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A historical album of New Jersey by F. Topper/C. Wills

By F. Topper/C. Wills

A background of latest Jersey, from its early exploration and payment to the country this day.

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The rivalry between New York and New Jersey intensified in 1679, when New York's governor, Sir Edmund Andros, demanded that New Jerseyans pay taxes to New York. The people refused to do so, with the strong support of East Jersey's governor, Philip Carteret. An enraged Governor Andros ordered troops to kidnap Carteret and bring him to New York City as a prisoner.  Carteret was the cousin of Sir George Carteret, one of the two original proprietors (owners) of New Jersey; Philip named the colony's first capital Elizabethtown after Sir George's wife.

Known as a brave but reckless officer, he was nicknamed Kill Cavalry by his men. because they wore the cut-out heads of copper pennies on their lapels. And although Lincoln won reelection in 1864, most New Jerseyans voted for the Democratic candidate, George McClellan, who promised a quick end to the war. ) The war finally ended in April 1865 with the defeat of the Confederacy. The guns had hardly fallen silent when an assassin's bullet claimed the life of President Lincoln. Thousands of tearful New Jerseyans lined the tracks as the funeral train bearing his body home to Illinois passed through the state.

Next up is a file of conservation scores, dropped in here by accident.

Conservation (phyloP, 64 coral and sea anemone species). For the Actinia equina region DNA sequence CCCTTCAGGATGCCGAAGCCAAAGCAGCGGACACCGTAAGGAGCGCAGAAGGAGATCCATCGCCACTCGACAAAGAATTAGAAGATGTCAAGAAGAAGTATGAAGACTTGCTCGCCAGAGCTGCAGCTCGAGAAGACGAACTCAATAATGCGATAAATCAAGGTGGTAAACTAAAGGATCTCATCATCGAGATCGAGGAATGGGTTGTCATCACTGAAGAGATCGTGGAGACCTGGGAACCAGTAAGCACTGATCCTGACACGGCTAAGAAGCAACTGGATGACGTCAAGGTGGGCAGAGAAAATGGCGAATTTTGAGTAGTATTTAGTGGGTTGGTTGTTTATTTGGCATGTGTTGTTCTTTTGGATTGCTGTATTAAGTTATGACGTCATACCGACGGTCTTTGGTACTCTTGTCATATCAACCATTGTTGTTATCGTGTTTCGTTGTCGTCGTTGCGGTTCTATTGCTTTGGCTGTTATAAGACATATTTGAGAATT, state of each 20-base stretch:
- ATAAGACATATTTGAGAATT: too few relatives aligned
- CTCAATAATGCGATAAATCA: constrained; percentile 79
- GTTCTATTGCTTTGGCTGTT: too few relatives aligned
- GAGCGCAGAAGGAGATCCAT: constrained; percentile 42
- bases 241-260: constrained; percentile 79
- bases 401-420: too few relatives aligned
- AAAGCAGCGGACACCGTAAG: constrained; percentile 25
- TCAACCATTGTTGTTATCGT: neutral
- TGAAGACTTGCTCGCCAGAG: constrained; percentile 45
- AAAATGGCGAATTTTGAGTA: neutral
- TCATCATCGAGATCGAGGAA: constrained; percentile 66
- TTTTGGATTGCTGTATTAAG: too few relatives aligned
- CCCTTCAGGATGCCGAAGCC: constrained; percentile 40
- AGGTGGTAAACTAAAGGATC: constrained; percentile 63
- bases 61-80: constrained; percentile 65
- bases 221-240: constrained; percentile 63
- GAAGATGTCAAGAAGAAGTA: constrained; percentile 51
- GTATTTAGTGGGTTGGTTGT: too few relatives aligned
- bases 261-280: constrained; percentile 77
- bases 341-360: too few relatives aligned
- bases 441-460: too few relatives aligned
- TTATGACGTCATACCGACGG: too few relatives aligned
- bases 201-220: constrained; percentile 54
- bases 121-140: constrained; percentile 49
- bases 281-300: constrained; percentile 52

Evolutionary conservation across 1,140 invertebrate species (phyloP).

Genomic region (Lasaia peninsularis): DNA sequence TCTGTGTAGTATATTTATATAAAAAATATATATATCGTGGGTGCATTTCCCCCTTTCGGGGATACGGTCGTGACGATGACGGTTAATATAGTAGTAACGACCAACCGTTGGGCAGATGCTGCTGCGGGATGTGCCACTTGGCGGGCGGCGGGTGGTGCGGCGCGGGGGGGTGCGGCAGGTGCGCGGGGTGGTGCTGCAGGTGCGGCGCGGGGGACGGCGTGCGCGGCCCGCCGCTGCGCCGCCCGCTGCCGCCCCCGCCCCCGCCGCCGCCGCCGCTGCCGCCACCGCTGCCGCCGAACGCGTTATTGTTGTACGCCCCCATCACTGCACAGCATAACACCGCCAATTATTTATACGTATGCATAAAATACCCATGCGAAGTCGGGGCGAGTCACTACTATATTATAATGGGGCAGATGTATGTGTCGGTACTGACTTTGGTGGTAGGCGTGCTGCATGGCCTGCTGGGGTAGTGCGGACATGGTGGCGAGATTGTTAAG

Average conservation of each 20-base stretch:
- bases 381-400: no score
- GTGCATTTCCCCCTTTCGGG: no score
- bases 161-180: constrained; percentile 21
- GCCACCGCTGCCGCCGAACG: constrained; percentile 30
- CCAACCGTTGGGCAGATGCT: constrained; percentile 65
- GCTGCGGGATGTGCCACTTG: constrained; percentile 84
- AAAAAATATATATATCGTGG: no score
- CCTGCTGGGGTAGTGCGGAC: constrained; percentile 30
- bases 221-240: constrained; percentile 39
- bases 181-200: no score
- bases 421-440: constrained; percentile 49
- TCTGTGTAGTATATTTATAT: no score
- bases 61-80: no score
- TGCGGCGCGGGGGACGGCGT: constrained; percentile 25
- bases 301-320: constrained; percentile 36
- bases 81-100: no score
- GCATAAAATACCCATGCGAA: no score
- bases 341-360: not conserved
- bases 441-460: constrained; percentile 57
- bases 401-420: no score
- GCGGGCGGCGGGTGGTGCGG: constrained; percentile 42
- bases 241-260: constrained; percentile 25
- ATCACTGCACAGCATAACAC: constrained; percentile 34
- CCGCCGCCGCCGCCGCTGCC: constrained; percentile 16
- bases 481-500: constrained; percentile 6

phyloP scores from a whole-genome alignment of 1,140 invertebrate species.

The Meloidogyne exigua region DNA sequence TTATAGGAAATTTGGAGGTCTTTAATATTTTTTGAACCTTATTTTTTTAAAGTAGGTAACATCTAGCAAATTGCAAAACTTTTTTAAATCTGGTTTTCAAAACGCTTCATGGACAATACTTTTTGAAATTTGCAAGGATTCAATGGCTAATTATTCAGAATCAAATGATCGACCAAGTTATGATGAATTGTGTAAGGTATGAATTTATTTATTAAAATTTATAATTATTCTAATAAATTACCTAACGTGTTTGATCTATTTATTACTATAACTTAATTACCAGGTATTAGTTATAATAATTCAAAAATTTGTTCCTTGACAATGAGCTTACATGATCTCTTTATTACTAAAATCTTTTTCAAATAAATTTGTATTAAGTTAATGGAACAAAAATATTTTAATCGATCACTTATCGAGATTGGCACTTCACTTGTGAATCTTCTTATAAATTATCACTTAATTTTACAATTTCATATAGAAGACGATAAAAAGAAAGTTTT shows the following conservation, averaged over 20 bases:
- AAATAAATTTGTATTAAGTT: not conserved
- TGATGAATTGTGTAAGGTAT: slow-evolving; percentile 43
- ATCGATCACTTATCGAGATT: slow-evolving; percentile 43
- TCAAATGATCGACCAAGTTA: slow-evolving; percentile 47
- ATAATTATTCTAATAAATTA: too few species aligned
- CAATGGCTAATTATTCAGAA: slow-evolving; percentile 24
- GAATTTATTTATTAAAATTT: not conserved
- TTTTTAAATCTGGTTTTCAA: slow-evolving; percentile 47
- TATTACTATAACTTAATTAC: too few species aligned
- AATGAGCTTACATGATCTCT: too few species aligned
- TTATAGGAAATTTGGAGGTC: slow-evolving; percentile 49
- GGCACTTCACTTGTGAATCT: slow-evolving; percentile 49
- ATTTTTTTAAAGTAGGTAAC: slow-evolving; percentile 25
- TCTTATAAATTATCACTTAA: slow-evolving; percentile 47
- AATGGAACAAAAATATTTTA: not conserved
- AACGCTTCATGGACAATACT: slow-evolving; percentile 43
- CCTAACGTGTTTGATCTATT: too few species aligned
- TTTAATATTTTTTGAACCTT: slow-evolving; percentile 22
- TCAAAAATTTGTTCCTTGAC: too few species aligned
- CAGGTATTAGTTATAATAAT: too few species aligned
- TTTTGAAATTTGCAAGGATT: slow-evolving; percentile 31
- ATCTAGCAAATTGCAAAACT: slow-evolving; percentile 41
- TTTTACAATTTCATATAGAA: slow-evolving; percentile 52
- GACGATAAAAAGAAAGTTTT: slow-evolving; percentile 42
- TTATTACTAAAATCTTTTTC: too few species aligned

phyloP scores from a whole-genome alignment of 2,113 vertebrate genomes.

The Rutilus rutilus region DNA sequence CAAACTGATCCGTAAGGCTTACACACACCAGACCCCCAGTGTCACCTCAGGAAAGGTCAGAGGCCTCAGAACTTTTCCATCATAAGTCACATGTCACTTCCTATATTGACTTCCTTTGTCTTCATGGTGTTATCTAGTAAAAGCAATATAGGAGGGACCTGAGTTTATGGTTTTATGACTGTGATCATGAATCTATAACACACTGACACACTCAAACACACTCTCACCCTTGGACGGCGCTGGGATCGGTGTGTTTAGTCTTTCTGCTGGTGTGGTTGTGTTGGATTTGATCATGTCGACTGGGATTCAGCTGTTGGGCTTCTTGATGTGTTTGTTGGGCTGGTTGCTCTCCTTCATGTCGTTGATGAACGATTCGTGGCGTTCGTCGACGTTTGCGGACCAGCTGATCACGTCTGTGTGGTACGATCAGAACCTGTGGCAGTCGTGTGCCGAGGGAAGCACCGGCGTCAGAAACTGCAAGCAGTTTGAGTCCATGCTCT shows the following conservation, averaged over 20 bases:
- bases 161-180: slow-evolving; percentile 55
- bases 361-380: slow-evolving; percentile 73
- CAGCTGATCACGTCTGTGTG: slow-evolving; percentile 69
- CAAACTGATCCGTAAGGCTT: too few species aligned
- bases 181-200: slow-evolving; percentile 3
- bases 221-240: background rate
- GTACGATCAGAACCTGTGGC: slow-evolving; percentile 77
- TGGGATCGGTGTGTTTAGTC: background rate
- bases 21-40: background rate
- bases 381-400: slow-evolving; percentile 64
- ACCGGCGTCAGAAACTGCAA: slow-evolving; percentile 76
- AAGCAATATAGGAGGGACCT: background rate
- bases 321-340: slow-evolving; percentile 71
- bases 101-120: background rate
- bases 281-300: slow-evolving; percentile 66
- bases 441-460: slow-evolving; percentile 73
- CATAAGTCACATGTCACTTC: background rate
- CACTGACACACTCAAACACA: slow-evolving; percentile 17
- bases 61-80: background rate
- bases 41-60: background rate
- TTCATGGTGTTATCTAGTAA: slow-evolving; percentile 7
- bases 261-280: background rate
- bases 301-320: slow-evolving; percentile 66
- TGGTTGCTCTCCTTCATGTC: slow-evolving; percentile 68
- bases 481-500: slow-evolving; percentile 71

On the home front, New Jersey's civilians worked hard to support the Union war effort. The state government raised more than $2 million to help pay the costs of the war.  Within two years of the war's outbreak, about 30,000 New Jerseyans had volunteered for service, and Warren County sent more soldiers, relative to its population, than any other county in the Northern states. tories, workshops, and shipyards of industrial New Jersey turned out weapons, supplies, and ships for the Union army and navy.

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